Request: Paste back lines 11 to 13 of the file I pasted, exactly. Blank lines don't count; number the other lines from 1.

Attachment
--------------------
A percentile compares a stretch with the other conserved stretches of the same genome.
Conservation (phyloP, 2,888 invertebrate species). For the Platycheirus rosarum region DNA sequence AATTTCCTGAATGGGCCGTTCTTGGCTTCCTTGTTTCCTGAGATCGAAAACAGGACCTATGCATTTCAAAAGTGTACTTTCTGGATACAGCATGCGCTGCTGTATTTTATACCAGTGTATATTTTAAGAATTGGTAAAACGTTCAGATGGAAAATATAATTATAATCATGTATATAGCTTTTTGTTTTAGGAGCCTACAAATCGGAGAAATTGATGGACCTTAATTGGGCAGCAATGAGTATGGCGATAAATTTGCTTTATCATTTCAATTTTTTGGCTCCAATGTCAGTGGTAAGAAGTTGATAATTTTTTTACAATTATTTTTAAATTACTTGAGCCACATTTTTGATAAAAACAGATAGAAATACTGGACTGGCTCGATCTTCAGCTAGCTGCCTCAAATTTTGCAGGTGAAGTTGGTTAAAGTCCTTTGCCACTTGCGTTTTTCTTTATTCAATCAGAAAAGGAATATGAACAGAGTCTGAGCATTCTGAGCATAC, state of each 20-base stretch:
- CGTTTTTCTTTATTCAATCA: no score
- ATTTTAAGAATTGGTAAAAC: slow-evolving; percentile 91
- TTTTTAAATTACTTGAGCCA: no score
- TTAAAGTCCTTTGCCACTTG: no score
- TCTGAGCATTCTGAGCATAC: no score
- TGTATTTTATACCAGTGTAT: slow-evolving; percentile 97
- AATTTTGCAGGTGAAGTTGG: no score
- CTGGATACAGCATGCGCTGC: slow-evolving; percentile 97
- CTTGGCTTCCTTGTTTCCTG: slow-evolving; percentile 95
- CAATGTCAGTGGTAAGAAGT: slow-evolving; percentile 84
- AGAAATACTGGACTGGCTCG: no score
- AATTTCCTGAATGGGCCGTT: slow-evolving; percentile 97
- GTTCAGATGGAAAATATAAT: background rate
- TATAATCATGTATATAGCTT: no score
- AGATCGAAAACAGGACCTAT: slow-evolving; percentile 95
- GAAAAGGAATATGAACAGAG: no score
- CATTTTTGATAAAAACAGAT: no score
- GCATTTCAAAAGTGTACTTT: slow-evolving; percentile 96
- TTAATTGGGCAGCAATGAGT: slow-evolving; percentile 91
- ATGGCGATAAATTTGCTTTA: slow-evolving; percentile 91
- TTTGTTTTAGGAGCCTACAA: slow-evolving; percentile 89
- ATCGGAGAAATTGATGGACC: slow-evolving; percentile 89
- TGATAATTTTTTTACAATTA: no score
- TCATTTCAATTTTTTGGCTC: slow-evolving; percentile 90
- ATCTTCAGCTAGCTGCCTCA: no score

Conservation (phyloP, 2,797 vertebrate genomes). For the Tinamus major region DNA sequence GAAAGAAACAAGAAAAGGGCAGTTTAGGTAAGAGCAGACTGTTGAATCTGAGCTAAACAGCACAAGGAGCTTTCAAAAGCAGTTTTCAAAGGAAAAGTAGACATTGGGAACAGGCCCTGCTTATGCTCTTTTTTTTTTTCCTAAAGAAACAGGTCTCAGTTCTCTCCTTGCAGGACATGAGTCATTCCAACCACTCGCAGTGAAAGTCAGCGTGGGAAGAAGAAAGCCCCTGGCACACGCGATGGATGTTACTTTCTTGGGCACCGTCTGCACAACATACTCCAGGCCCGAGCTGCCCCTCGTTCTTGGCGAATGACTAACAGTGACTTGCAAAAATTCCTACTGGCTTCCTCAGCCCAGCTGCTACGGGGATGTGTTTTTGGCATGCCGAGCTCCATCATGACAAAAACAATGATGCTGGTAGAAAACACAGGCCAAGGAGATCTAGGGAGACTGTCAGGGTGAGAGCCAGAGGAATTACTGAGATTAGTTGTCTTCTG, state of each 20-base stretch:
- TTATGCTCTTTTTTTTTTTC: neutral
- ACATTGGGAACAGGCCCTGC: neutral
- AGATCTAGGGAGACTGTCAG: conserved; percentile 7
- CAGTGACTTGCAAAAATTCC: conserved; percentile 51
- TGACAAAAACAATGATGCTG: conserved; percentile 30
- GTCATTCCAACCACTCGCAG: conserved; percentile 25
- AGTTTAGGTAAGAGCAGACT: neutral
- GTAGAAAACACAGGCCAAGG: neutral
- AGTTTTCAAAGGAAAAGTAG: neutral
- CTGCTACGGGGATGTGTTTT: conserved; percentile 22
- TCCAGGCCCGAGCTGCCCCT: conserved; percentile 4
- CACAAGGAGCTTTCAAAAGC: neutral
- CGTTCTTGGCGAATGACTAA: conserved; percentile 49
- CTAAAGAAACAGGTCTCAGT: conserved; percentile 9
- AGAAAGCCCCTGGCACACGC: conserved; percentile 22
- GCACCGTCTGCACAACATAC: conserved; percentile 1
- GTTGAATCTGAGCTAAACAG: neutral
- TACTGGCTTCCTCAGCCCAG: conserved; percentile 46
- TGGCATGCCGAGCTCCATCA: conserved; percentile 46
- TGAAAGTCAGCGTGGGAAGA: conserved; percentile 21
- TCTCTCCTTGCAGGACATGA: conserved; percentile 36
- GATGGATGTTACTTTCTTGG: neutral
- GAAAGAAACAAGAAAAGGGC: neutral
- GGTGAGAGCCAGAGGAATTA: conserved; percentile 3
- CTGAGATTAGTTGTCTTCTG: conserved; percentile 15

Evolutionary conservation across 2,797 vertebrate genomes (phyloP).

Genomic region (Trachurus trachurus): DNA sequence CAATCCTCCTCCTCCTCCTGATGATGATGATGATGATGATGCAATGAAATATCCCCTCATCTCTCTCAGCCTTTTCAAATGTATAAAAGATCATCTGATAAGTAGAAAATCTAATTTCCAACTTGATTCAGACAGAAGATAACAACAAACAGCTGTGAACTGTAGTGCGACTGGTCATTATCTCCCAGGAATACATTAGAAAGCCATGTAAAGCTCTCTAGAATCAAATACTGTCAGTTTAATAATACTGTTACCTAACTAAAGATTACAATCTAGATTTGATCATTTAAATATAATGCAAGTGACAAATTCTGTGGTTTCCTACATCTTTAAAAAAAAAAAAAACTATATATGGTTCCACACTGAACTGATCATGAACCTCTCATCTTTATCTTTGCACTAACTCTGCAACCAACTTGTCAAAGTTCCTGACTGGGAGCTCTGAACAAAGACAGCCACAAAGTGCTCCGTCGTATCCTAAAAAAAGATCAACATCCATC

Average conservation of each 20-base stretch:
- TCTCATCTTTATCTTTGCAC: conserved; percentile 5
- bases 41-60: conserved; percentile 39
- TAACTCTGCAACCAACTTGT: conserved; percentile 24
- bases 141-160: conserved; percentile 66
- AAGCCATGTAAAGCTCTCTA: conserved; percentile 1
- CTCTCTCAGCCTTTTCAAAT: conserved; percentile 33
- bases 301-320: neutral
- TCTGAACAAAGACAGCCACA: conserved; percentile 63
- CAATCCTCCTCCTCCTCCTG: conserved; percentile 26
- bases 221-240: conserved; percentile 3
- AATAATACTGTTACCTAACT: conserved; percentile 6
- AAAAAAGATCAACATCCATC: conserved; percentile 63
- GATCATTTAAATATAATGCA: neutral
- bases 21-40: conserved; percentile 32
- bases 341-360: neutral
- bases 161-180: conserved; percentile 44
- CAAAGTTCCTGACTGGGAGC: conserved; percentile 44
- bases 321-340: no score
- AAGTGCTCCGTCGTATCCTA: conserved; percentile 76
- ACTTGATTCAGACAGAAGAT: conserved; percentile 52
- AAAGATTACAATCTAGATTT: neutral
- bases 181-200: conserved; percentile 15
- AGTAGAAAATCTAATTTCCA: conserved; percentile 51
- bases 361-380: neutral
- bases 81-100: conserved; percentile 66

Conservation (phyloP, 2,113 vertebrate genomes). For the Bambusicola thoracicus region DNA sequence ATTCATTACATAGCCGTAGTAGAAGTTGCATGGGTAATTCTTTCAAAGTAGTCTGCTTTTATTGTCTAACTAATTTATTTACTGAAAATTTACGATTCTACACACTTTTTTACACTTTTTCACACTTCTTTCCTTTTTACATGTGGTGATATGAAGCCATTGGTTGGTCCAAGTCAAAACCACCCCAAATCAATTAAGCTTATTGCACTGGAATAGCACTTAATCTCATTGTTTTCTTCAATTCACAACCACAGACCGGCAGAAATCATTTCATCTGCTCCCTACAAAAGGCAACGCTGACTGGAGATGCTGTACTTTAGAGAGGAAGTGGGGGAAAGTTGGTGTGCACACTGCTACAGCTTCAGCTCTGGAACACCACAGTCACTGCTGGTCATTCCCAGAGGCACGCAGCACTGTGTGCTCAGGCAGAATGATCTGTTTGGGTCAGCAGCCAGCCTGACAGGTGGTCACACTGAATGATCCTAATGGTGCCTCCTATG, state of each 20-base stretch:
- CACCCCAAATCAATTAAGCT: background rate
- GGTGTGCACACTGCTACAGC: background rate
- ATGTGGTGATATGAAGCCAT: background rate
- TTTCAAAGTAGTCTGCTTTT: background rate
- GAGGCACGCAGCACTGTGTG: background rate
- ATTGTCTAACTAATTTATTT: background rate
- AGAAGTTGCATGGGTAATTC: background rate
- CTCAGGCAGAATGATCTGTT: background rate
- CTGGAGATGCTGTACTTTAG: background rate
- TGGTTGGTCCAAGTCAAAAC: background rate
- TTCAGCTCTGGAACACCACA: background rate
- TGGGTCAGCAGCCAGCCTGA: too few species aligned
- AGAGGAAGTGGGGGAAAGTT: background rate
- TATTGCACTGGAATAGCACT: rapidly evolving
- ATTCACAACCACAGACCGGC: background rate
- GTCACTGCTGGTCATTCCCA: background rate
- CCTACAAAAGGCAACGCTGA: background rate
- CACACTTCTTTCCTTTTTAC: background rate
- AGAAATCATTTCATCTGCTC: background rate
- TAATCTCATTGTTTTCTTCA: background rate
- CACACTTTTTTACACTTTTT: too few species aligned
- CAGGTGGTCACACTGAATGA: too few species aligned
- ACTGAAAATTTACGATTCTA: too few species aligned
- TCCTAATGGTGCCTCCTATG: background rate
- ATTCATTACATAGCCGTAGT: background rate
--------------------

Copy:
- CTTGGCTTCCTTGTTTCCTG: slow-evolving; percentile 95
- CAATGTCAGTGGTAAGAAGT: slow-evolving; percentile 84
- AGAAATACTGGACTGGCTCG: no score